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Enlightment in and out of the American Churches
Dr. Orville Boyd Jenkins
A review of the book by Garry Wills
Head and Heart (NY:  Penguin, 2007.  626p.)

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Wills explores in great detail the streams of thought in religion and philosophy behind the American Revolution and the founding of the American Republic.  He develops a portrait of the religious streams arising out of the Protestant Reformation that were involved in the religious and reflective influences in the New Continent.

He explains the nuances of relationship between the theological and impetus and the Enlightenment commitment to reason.  This is a formidable and understandable analysis of the tug of war between religion and politics in the history of the United States.  He is careful to focus on the demographics and the relationship between religious interests and the formal church on the one hand and the secular powers of formal government on the other.

He underscores the ignored fact that the period of the Revolution and establishment of the new nation was the time of the lowest formal confession of Christian faith in the history of America.  Active professing Christians were only 17% at the birth of the new nation, and evangelicalism has made gains ever since.

Few of the leaders and founders of the new Republic were active Christians; most were Enlightenment Deists, some of them quite devout.  Most were Enlightenment Deists, some of them quite devout.  This is a matter of historical public record, though recent revisionists have attempted to obscure this fact.

This Deism was an important component of the Civil Religion that developed in the US.  During World War II, this Civil Religion was overtly and openly brought into the churches, with the religious fervor supporting the US war effort.  It was at this time that the American flag was brought into the church for the first time, as a formal part of the religious decor and worship focus.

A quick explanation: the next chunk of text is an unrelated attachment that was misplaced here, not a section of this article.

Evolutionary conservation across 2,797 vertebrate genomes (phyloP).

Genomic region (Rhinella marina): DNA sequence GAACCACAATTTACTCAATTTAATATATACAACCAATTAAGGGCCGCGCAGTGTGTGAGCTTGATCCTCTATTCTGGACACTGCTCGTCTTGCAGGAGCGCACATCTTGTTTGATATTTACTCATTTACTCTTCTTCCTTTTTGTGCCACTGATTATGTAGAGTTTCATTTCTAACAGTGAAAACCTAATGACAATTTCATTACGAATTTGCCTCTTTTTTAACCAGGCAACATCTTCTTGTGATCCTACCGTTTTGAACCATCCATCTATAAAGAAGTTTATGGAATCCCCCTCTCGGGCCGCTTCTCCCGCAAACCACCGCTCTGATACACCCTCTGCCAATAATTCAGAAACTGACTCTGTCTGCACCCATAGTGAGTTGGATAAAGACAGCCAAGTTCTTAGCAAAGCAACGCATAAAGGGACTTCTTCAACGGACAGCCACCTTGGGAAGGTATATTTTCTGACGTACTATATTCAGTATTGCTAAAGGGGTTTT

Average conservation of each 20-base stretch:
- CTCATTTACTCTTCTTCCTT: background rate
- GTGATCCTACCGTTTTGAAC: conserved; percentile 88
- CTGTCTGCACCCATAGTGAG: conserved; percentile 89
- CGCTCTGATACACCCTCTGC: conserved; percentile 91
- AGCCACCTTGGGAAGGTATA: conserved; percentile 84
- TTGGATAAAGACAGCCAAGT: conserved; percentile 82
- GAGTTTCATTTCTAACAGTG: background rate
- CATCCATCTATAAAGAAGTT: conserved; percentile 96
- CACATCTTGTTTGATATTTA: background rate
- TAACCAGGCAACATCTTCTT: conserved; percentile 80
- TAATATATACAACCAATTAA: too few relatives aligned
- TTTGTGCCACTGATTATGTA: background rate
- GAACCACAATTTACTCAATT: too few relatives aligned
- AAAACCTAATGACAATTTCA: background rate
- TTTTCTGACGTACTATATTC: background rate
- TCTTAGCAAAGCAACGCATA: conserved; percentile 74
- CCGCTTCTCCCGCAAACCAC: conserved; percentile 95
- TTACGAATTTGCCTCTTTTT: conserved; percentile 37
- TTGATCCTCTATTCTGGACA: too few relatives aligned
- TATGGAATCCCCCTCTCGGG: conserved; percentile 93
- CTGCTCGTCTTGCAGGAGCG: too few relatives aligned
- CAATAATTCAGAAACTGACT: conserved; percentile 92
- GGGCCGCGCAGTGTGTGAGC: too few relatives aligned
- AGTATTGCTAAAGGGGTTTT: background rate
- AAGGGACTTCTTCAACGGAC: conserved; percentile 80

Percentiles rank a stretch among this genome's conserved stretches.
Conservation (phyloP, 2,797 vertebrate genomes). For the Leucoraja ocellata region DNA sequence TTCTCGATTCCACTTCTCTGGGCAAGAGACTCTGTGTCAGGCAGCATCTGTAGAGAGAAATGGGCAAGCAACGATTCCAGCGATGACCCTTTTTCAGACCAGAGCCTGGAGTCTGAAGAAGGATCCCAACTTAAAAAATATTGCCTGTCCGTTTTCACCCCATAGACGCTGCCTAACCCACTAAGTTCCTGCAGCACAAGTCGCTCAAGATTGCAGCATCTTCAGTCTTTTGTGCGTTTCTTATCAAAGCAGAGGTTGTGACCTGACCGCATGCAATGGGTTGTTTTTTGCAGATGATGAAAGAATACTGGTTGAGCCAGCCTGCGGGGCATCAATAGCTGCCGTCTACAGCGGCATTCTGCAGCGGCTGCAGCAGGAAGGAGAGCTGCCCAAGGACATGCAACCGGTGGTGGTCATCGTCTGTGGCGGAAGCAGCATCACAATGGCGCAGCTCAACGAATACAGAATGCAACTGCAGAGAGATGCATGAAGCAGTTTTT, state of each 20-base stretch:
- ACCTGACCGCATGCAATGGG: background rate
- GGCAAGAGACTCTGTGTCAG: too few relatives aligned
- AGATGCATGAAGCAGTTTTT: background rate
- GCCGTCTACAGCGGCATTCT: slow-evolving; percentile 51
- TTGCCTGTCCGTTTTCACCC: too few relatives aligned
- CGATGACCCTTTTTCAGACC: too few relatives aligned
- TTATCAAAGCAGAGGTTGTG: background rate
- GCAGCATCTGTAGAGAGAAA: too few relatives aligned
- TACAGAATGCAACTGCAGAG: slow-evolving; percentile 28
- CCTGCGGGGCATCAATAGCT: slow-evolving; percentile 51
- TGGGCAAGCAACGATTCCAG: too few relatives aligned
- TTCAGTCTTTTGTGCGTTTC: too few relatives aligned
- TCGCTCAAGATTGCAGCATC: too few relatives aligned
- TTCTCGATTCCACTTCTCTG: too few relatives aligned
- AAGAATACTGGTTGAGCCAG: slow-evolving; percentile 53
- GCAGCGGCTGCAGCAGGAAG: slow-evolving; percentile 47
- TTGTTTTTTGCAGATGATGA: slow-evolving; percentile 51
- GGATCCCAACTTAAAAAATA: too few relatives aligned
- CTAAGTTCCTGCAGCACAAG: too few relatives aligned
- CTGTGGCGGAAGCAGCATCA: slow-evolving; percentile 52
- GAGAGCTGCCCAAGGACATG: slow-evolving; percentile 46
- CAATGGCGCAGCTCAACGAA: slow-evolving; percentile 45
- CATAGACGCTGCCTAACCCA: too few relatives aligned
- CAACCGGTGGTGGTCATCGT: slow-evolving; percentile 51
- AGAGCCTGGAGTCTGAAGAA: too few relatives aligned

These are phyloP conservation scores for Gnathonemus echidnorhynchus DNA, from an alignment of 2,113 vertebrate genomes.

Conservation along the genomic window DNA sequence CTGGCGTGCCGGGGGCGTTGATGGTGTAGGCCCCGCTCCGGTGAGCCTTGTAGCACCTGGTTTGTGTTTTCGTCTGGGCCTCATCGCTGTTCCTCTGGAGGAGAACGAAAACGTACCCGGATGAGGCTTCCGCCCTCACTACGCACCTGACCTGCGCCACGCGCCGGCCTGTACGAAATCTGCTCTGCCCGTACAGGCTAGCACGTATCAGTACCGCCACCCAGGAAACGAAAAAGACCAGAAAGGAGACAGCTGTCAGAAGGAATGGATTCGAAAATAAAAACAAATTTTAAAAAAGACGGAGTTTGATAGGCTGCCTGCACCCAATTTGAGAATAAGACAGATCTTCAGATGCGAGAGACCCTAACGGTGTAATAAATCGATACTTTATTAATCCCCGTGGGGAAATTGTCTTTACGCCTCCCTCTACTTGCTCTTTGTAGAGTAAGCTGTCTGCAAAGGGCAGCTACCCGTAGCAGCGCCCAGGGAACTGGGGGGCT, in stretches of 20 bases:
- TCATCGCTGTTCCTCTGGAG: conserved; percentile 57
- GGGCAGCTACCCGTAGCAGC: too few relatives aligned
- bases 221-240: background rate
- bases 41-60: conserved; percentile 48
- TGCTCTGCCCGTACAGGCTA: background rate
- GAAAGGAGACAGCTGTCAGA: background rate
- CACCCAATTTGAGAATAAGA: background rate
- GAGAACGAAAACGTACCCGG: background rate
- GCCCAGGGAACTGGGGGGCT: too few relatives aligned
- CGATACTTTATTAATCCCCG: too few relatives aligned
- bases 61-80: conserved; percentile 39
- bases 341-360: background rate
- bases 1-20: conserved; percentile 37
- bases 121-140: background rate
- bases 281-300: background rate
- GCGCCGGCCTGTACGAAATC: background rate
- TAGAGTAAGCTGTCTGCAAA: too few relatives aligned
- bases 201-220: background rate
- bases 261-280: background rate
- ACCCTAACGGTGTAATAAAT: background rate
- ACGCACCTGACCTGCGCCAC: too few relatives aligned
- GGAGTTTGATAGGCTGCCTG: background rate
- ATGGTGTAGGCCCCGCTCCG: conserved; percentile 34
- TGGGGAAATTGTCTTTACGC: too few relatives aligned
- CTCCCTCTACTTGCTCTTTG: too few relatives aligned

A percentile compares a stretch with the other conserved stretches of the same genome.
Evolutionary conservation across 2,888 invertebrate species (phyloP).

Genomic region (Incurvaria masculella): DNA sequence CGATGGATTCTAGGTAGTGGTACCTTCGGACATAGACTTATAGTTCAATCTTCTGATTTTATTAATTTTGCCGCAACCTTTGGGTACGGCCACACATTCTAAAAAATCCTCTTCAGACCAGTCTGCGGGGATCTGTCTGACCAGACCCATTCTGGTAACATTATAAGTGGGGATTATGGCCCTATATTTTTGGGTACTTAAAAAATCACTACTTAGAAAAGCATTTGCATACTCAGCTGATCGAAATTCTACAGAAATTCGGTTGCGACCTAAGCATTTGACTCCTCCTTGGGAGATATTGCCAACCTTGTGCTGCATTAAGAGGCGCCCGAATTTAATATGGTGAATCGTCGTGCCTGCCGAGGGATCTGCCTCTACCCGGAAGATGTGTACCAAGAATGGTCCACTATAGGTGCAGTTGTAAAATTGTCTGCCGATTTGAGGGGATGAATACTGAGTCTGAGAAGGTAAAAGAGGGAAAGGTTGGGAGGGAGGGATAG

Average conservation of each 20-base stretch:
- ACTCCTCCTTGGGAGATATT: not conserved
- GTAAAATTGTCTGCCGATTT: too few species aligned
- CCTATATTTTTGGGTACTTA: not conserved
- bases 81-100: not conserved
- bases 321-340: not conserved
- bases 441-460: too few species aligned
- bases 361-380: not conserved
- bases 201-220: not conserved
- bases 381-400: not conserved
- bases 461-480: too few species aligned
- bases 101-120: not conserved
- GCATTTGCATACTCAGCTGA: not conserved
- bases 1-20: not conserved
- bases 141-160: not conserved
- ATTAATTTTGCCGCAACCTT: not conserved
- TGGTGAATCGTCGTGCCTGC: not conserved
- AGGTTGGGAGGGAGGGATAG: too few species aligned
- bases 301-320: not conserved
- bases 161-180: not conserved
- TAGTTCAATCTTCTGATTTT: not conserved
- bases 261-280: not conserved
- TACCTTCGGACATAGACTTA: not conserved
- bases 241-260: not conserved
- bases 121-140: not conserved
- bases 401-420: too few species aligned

Wills probes the factors in this relationship between religion and reason, and the entwining of church and state in the late 20th century, after the extensive and successful effort at disestablishment in the founding of the Amrerican Nation.

The Great Awakening in the early 1700s faded fast, and Enlightenment Deism and focus on natural law and Reason ruled.  A primary commitment of the Puritans was to natural law, and there was a formal distinction in the Massachusetts Colony between the church and the secular governing power.  However, there was a formal relationship of the established church to the chartered state government, in every colony except Rhode Island.

Wills investigates and analyzes all these dynamics, with an objective and sympathetic portrayal of each point of view in the very complex and cross-influenced streams of thought in American foundations.

Willis deftly develops these influences and relationships and portrays a rich picture of this time of intellectual turmoil and clashes between the various churches and sects.  He enlightens us on the struggles and debates in the colonies over which church should hold sway and how the church should dominate the government and formal society.

We are carried along in the intellectual, political and theological maelstrom of early American debate, until the final decision that no church would dominate the government of the new republic and the government would establish no certain formal church.

This is an enriching and motivating study, as I have come to expect from Wills, an astute and articulate scholar of the relationship between church, culture and politics in American history and society.

Wills provides excellent discussion of every major stream of philosophical and social theory through the history of the US and how these religious and social movements affected the political and legal discussions and decisions.  An excellent, informative and challenging read.

See related reviews and articles on this site:
[review] John Adams:  Meeting a Founding Father
[review] Naivité and Intellectual Poverty in Modern America: The Ethical Challenges
[reviews] One Continent, Three Siblings
[review] Rationalism, Natural Religion and Tolerance
[review] Religion and the State
[reviews] Too Honest for the White House

Related on the Internet:
Jefferson's Draft of Letter to the Baptists of Danbury
Jefferson's Jesus Without the Miracles
Jefferson's Letter to the Baptists of Danbury
When Baptists voted for a heretic [Jefferson]

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First notes written 8 May 2011
Reviewed on Amazon and Thoughts and Resources 7 July 2011
Last edited 19 Junu 2012

Orville Boyd Jenkins, EdD, PhD
Copyright © 2011 Orville Boyd Jenkins
Permission granted for free download and transmission for personal or educational use.  Please give credit and link back.  Other rights reserved.

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